by Jennie Ruby
A comma can act alone as a separator, and a comma can be part of a pair of commas setting something off. But when one of a pair of commas for setting off loses its partner, that is just wrong. An example I have been hearing of and seeing in business writing is the pair of commas that surround the year in a three part date and the pair of commas that surround the state or country. Here are some examples of this error:
- The seminar will be held on June 4, 2008 at the conference center.
- She traveled to Springfield, MA in the spring and to Falls Church, VA in the fall.
In these sentences there should be a comma after 2008 and commas after MA and VA. A three-part date, containing the month, the day, and the year, requires commas before and after the year. Confusion occurs because if you state only the month and year, you do not need commas: This is being written in May 2008. You also do not need commas with military or European style dates, where the day is placed before the month: The class will be given 4 June 2008.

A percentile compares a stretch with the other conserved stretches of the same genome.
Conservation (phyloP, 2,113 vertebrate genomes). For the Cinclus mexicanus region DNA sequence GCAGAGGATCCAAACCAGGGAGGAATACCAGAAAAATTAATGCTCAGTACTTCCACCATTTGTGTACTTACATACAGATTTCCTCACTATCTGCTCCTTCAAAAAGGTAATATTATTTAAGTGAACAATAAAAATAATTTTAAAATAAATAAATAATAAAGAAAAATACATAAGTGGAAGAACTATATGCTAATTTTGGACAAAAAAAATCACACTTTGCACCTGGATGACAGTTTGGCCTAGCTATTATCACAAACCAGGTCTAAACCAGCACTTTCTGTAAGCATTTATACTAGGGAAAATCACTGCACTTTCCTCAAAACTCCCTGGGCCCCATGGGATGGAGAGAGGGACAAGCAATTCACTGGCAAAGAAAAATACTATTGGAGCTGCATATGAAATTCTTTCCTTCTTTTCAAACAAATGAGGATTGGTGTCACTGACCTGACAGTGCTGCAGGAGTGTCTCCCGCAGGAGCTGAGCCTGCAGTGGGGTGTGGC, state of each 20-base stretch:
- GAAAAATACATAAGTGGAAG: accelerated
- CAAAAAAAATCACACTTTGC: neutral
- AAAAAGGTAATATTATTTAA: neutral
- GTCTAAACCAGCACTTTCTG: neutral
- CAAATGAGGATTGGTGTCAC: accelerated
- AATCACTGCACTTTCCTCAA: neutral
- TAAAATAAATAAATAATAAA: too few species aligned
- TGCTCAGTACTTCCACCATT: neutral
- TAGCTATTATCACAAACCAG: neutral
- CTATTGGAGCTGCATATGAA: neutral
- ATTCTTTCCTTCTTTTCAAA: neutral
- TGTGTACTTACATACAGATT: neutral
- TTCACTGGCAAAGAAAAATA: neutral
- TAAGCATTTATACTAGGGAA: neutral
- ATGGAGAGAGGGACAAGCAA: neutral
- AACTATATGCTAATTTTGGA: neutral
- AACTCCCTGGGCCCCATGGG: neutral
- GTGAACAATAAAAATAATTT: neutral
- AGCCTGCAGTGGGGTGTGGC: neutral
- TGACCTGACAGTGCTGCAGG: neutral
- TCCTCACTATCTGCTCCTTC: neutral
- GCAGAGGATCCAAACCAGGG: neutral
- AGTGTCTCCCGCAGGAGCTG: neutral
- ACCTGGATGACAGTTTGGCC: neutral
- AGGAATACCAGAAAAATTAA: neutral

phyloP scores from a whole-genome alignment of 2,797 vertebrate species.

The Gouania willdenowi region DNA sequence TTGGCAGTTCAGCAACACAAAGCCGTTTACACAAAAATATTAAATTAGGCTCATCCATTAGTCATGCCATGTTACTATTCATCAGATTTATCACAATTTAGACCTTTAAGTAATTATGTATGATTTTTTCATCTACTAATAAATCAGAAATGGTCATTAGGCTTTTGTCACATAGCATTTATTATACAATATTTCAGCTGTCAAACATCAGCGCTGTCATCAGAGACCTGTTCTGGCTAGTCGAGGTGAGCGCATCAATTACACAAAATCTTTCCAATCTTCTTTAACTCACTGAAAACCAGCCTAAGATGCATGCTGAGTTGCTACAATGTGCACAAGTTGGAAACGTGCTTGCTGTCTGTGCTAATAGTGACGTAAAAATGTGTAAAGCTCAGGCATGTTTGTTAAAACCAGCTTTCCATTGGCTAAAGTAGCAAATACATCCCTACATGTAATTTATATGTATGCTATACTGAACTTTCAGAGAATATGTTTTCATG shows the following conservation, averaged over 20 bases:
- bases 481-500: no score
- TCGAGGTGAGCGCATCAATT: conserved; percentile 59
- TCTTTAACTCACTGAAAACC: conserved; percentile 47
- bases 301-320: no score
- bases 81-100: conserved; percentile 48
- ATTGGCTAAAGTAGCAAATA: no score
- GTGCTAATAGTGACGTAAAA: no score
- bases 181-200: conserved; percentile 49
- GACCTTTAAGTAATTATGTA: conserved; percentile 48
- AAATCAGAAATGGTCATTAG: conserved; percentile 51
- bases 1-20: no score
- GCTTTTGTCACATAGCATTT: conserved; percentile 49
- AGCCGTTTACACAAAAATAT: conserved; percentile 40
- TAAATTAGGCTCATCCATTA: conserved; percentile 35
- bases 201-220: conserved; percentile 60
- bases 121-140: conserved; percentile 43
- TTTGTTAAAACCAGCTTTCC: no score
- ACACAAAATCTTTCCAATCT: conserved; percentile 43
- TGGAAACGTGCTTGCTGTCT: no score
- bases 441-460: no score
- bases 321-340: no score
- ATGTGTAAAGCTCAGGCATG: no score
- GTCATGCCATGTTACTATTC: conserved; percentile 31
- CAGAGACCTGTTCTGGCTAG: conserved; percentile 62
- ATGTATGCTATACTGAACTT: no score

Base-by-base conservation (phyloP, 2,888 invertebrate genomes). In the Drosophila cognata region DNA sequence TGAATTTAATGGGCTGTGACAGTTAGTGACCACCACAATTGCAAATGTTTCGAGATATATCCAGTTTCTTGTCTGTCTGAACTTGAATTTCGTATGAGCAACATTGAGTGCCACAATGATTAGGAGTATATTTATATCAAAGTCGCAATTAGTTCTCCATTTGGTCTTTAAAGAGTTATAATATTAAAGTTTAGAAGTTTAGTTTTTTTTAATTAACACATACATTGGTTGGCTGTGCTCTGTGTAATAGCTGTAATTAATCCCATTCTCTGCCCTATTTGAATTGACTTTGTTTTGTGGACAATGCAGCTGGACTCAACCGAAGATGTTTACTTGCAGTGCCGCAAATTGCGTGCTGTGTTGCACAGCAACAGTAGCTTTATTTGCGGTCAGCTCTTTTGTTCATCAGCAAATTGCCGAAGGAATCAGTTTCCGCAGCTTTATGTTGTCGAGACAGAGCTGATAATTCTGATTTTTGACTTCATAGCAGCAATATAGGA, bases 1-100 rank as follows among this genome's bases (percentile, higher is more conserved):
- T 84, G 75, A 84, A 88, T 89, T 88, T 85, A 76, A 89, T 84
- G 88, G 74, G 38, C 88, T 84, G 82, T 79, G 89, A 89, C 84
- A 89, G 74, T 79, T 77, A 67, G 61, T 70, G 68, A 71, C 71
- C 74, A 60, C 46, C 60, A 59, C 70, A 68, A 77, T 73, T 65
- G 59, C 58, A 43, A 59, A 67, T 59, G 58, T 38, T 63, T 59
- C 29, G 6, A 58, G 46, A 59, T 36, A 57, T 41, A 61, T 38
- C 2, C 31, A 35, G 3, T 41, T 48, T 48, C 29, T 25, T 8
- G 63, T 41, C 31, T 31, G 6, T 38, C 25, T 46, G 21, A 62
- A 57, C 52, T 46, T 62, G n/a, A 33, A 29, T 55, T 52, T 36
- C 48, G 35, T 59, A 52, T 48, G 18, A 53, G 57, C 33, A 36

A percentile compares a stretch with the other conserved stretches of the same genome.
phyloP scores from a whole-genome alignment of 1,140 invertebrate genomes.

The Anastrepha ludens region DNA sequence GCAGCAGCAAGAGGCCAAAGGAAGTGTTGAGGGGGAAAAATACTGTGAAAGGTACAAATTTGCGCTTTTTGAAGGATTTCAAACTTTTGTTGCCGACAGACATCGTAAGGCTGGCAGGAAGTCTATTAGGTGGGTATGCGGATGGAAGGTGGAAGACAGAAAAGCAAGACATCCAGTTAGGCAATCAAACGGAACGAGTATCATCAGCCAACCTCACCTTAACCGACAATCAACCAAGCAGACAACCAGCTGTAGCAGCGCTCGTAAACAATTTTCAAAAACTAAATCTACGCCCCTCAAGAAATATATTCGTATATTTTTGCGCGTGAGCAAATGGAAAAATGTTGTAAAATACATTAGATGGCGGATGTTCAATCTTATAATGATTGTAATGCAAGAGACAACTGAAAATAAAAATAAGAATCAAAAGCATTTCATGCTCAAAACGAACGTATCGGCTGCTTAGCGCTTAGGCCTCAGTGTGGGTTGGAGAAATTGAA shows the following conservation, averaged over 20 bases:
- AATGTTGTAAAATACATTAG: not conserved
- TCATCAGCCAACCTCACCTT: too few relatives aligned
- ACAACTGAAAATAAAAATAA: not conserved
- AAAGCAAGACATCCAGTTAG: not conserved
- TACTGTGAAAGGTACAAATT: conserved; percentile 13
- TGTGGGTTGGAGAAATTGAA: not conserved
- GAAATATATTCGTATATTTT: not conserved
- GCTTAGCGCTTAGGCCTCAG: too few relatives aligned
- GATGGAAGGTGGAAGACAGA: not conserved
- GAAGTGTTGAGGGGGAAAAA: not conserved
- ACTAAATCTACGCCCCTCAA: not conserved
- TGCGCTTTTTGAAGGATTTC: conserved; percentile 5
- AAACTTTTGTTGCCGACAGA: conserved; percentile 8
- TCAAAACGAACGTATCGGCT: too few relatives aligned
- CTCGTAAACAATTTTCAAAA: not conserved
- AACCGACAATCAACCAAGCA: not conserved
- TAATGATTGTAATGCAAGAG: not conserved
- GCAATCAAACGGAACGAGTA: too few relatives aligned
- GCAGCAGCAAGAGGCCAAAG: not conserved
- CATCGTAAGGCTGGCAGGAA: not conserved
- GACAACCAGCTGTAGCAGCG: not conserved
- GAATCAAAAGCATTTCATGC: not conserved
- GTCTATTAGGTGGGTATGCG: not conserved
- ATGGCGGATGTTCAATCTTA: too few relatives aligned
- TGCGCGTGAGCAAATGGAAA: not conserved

There is no excuse for dropping the comma after the state or country. When you mention Avignon, France, or maybe Athens, GA, the country or state is really parenthetical, and really needs that second comma.
Note: I do hope to meet many of you online for the Essentials of Grammar online class I'll be hosting next month (June 4 and 5, 2008).
About the Author: Jennie Ruby is a veteran IconLogic trainer and author with titles such as "Essentials of Access 2000" and "Editing with MS Word 2003 and Adobe Acrobat 7" to her credit. Jennie specializes in electronic editing. At the American Psychological Association, she was manager of electronic publishing and manager of technical editing and journal production. Jennie has an M.A. from George Washington University and is a Certified Technical Trainer (Chauncey Group). She is a publishing professional with 20 years of experience in writing, editing and desktop publishing.
Want help with a grammar issue? Email us your troubles and we'll turn Jennie loose!